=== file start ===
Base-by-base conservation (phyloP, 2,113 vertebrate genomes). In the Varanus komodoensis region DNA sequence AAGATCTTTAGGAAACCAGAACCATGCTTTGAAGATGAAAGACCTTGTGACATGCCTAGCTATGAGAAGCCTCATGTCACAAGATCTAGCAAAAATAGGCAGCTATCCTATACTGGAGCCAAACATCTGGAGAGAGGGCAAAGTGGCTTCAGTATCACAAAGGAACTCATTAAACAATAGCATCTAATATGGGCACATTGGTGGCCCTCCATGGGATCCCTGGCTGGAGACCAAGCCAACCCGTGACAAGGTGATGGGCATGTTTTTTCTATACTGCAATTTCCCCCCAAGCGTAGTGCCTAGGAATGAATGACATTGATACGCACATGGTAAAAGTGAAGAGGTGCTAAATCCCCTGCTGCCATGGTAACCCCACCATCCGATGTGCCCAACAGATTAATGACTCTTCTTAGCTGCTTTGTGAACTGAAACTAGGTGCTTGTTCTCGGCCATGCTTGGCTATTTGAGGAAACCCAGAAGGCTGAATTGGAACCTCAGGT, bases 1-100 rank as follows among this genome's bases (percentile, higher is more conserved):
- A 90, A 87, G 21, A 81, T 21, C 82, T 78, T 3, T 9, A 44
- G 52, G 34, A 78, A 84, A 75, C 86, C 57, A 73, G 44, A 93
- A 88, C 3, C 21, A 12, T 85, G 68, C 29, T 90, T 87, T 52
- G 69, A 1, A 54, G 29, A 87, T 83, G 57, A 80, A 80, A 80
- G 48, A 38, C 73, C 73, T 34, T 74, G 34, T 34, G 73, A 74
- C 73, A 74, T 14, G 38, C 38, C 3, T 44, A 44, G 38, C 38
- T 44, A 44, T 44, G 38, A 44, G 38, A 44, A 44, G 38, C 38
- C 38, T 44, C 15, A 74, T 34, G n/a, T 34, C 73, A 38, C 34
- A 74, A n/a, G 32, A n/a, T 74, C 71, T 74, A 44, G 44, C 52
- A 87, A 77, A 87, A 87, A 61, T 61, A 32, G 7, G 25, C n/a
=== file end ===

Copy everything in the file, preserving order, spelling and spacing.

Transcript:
Base-by-base conservation (phyloP, 2,113 vertebrate genomes). In the Varanus komodoensis region DNA sequence AAGATCTTTAGGAAACCAGAACCATGCTTTGAAGATGAAAGACCTTGTGACATGCCTAGCTATGAGAAGCCTCATGTCACAAGATCTAGCAAAAATAGGCAGCTATCCTATACTGGAGCCAAACATCTGGAGAGAGGGCAAAGTGGCTTCAGTATCACAAAGGAACTCATTAAACAATAGCATCTAATATGGGCACATTGGTGGCCCTCCATGGGATCCCTGGCTGGAGACCAAGCCAACCCGTGACAAGGTGATGGGCATGTTTTTTCTATACTGCAATTTCCCCCCAAGCGTAGTGCCTAGGAATGAATGACATTGATACGCACATGGTAAAAGTGAAGAGGTGCTAAATCCCCTGCTGCCATGGTAACCCCACCATCCGATGTGCCCAACAGATTAATGACTCTTCTTAGCTGCTTTGTGAACTGAAACTAGGTGCTTGTTCTCGGCCATGCTTGGCTATTTGAGGAAACCCAGAAGGCTGAATTGGAACCTCAGGT, bases 1-100 rank as follows among this genome's bases (percentile, higher is more conserved):
- A 90, A 87, G 21, A 81, T 21, C 82, T 78, T 3, T 9, A 44
- G 52, G 34, A 78, A 84, A 75, C 86, C 57, A 73, G 44, A 93
- A 88, C 3, C 21, A 12, T 85, G 68, C 29, T 90, T 87, T 52
- G 69, A 1, A 54, G 29, A 87, T 83, G 57, A 80, A 80, A 80
- G 48, A 38, C 73, C 73, T 34, T 74, G 34, T 34, G 73, A 74
- C 73, A 74, T 14, G 38, C 38, C 3, T 44, A 44, G 38, C 38
- T 44, A 44, T 44, G 38, A 44, G 38, A 44, A 44, G 38, C 38
- C 38, T 44, C 15, A 74, T 34, G n/a, T 34, C 73, A 38, C 34
- A 74, A n/a, G 32, A n/a, T 74, C 71, T 74, A 44, G 44, C 52
- A 87, A 77, A 87, A 87, A 61, T 61, A 32, G 7, G 25, C n/a